One of the most important of all the Court’s early cases—Dartmouth College V. New Hampshire¹ (1819)—has always been treated as a landmark in the development of the law of contract. Considered formally, it was precisely that. But in substance it was an important case involving religious freedom.


  4. Chapter Three THE PHANTOM WALL
    (pp. 32-42)

    Prior to 1948 the Court never found a violation of the Establishment Clause and was seldom asked to do so. It did, however, deal with a number of cases that implied the establishment issue.

    The most curious of these wasVidal v. Girard’s Executors(1844),¹ in which the kin of a wealthy philanthropist sought to overturn his will after his death, because he had endowed a boys school with the provision that no clergyman of any denomination should ever teach there. Stephen Girard disavowed any insult to Christianity and said he merely wished to spare “tender minds” the trauma of...

    (pp. 43-59)

    The Modern Court’s concern for civil liberties is conventionally dated from a dictum of Justice Stone in an otherwise rather insignificant 1938 case,U.S. v. Carolene Products, one of the series of cases reviewing the economic legislation of President Franklin D. Roosevelt’s New Deal. Virtually in passing, in a mere footnote, Stone asked “whether prejudice against discreet and insular minorities may be a special condition, which tends seriously to curtail the operation of those political processes ordinarily to be relied upon to protect minorities, and which may call for correspondingly more searching judicial inquiry.”¹ Although the suggestion was made in...

  6. Chapter Five EXPANSION
    (pp. 60-89)

    In 1944, as the Court was negotiating the forest of cases involving Jehovah’s Witnesses, it also decided a case,US v. Ballard,¹ which brought forward a unique issue that further manifested the new commitment to the rights of minorities.

    The I Am Movement took its name from the words of God to Moses in the burning bush (Exod. 3:14). Its leaders were prosecuted by federal authorities for mail fraud, because they solicited funds claiming that they could cure illnesses, had been taken up into heaven, had walked with the angels, and had shaken hands with Jesus. The indictment claimed that...

  7. Chapter Six CONTRACTION
    (pp. 90-121)

    During the world war ii period when the Court was preoccupied with issues of religious freedom arising almost entirely from the beliefs and practices of the Jehovah’s Witnesses, it paid no attention to establishment issues. But almost as soon as the War was over, the same factors that made possible the revolution in attitudes toward religious freedom began to shape the Court’s understanding of establishment as well.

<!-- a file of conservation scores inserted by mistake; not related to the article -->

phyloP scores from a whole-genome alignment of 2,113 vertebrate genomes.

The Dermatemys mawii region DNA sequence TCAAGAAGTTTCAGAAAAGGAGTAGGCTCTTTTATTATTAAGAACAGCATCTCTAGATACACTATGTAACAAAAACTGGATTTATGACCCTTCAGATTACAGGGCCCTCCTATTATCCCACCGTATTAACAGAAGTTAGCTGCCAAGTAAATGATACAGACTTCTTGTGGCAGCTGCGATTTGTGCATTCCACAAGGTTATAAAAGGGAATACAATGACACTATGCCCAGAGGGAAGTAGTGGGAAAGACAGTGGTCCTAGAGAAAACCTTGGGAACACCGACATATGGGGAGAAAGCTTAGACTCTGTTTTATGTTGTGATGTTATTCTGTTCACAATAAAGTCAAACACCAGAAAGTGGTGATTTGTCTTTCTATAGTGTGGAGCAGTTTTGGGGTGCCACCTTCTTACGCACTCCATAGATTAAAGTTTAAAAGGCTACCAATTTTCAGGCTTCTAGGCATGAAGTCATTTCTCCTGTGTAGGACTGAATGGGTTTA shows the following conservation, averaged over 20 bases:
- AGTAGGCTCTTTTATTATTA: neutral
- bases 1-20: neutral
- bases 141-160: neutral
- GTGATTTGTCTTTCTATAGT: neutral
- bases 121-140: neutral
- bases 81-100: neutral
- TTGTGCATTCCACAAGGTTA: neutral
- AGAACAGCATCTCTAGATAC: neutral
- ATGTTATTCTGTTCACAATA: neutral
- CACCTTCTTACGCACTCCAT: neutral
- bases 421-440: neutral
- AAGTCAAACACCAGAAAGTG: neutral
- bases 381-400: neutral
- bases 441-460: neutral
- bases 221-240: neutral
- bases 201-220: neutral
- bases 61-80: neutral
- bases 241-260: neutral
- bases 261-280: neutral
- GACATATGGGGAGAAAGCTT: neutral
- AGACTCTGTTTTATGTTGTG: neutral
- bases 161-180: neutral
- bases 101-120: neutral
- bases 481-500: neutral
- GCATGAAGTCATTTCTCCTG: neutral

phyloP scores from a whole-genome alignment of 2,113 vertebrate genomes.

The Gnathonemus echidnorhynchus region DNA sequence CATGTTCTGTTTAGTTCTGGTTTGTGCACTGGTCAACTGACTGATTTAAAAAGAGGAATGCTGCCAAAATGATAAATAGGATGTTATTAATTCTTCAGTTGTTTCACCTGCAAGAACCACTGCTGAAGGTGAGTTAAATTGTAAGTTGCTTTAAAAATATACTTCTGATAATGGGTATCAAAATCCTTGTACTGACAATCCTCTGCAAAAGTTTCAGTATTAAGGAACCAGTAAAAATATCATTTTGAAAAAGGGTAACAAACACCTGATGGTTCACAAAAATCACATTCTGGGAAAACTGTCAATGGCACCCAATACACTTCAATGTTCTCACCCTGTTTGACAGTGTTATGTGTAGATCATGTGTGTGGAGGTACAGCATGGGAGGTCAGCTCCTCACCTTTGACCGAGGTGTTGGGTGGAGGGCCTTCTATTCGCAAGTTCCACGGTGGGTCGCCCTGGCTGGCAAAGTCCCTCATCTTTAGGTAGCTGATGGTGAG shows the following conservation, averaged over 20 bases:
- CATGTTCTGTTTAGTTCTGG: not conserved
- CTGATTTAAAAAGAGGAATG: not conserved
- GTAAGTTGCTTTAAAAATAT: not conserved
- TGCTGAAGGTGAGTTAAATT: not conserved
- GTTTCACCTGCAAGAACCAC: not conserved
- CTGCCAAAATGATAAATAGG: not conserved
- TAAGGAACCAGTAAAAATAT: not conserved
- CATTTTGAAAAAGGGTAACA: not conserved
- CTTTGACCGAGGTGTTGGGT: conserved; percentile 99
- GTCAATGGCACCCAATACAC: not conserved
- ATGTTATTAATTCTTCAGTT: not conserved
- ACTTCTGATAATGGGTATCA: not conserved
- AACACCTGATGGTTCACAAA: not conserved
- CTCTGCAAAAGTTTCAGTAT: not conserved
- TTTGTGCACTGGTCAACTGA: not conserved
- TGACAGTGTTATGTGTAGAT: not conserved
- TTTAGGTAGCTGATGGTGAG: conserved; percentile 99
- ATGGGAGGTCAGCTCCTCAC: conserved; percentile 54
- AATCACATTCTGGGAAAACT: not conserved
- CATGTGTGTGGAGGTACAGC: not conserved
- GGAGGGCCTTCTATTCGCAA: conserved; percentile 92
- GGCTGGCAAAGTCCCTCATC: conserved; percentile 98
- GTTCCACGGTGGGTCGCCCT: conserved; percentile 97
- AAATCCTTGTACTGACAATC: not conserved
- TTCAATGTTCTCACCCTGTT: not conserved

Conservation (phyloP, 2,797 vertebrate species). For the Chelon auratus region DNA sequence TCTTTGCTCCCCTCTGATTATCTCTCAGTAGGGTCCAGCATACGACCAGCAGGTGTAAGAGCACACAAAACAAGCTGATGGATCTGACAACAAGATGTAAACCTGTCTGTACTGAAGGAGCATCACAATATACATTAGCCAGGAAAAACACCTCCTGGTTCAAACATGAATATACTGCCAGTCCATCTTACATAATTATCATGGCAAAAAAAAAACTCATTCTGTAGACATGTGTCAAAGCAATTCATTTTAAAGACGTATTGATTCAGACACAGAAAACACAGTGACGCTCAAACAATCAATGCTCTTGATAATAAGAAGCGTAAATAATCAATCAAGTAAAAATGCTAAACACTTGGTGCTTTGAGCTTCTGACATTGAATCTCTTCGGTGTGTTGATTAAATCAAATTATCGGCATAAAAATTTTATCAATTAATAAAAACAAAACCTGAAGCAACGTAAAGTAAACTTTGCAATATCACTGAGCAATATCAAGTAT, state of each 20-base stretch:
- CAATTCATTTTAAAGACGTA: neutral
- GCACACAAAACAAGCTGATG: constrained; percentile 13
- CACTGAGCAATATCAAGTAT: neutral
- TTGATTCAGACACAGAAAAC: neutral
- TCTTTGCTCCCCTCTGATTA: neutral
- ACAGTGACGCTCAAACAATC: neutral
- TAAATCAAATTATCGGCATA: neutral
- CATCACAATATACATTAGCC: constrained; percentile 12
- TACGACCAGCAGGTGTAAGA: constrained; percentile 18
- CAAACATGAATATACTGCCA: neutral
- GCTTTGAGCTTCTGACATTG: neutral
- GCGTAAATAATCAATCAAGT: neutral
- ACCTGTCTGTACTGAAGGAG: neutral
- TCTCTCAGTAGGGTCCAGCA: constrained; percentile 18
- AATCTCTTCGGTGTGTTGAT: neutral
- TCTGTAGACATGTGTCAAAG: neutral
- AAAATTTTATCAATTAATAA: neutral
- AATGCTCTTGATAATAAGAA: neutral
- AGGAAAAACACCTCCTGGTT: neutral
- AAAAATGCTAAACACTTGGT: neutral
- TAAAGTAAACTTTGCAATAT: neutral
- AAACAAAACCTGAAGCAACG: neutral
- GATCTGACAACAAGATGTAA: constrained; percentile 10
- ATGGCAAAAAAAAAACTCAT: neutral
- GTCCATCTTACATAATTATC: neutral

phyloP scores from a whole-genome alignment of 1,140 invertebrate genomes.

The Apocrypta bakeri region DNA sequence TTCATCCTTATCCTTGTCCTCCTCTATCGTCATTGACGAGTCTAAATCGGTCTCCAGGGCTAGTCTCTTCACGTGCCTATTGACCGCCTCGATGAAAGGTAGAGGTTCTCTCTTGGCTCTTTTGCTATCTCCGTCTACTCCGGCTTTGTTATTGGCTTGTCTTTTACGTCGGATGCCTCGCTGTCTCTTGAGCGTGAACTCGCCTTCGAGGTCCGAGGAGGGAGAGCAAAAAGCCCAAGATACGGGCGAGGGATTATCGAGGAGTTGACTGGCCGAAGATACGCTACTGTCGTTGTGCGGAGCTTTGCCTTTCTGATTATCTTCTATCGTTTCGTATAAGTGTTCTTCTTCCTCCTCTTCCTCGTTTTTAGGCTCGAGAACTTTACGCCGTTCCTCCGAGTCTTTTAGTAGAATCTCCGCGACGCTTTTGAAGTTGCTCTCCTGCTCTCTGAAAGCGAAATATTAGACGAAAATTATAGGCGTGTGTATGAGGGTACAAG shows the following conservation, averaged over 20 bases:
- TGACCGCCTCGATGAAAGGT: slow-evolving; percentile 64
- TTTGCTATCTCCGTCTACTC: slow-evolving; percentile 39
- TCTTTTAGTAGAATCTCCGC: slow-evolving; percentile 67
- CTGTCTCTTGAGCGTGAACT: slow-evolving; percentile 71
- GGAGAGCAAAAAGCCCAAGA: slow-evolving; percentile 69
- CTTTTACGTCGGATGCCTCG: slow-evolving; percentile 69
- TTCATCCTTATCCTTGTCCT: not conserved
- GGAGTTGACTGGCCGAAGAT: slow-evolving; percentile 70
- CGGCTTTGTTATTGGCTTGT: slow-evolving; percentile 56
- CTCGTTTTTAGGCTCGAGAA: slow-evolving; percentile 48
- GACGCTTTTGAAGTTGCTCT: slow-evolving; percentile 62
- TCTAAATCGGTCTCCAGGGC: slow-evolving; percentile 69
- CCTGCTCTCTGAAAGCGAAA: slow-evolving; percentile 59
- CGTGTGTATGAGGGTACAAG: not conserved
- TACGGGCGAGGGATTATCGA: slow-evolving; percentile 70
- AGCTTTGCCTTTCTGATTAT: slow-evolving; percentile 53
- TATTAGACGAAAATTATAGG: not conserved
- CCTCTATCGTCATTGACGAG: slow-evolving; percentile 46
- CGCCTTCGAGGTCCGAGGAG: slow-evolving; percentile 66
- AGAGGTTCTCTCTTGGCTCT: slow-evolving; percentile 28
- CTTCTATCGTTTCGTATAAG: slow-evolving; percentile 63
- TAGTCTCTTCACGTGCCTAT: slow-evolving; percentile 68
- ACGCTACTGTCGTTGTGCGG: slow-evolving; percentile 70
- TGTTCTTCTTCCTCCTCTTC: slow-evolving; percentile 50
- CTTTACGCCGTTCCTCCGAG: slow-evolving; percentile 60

The legal climate also changed because of the newly aggressive posture of three organizations—the American Civil Liberties Union, the American Jewish Congress, and Protestants and Other Americans United for Separation of Church...

    (pp. 122-148)

    The ParadoxicalEversondecision of 1947, upholding indirect state aid to religious schools while laying down the very principles that militated against such aid, was a time bomb that did not begin detonating until over twenty years later.

    InBoard of Education v. Allen(1968), the Court heard the first of a long series of modern cases turning on the question of whether, and in what way, government might assist private religious schools. The Court upheld a New York State practice whereby secular textbooks were lent by the state to students in religious schools.

    . Justice White wrote the majority...

  9. Conclusion
    (pp. 149-162)

    Prior to 1940 the Supreme Court almost never found an explicit violation of the Free-Exercise Clause. ThePermolicase (1845) ruled bluntly that the Bill of Rights did not bind the states, thereby barring consideration of most alleged violations of religious liberty, and the Mormon polygamy cases seemed to show that the Court had little solicitude even for religious claims that might fall within its jurisdiction. Only theHoly Trinitycase (1892) found a violation of religious freedom, although even that decision was limited, in that it did not invalidate a federal law but merely found that Congress had not...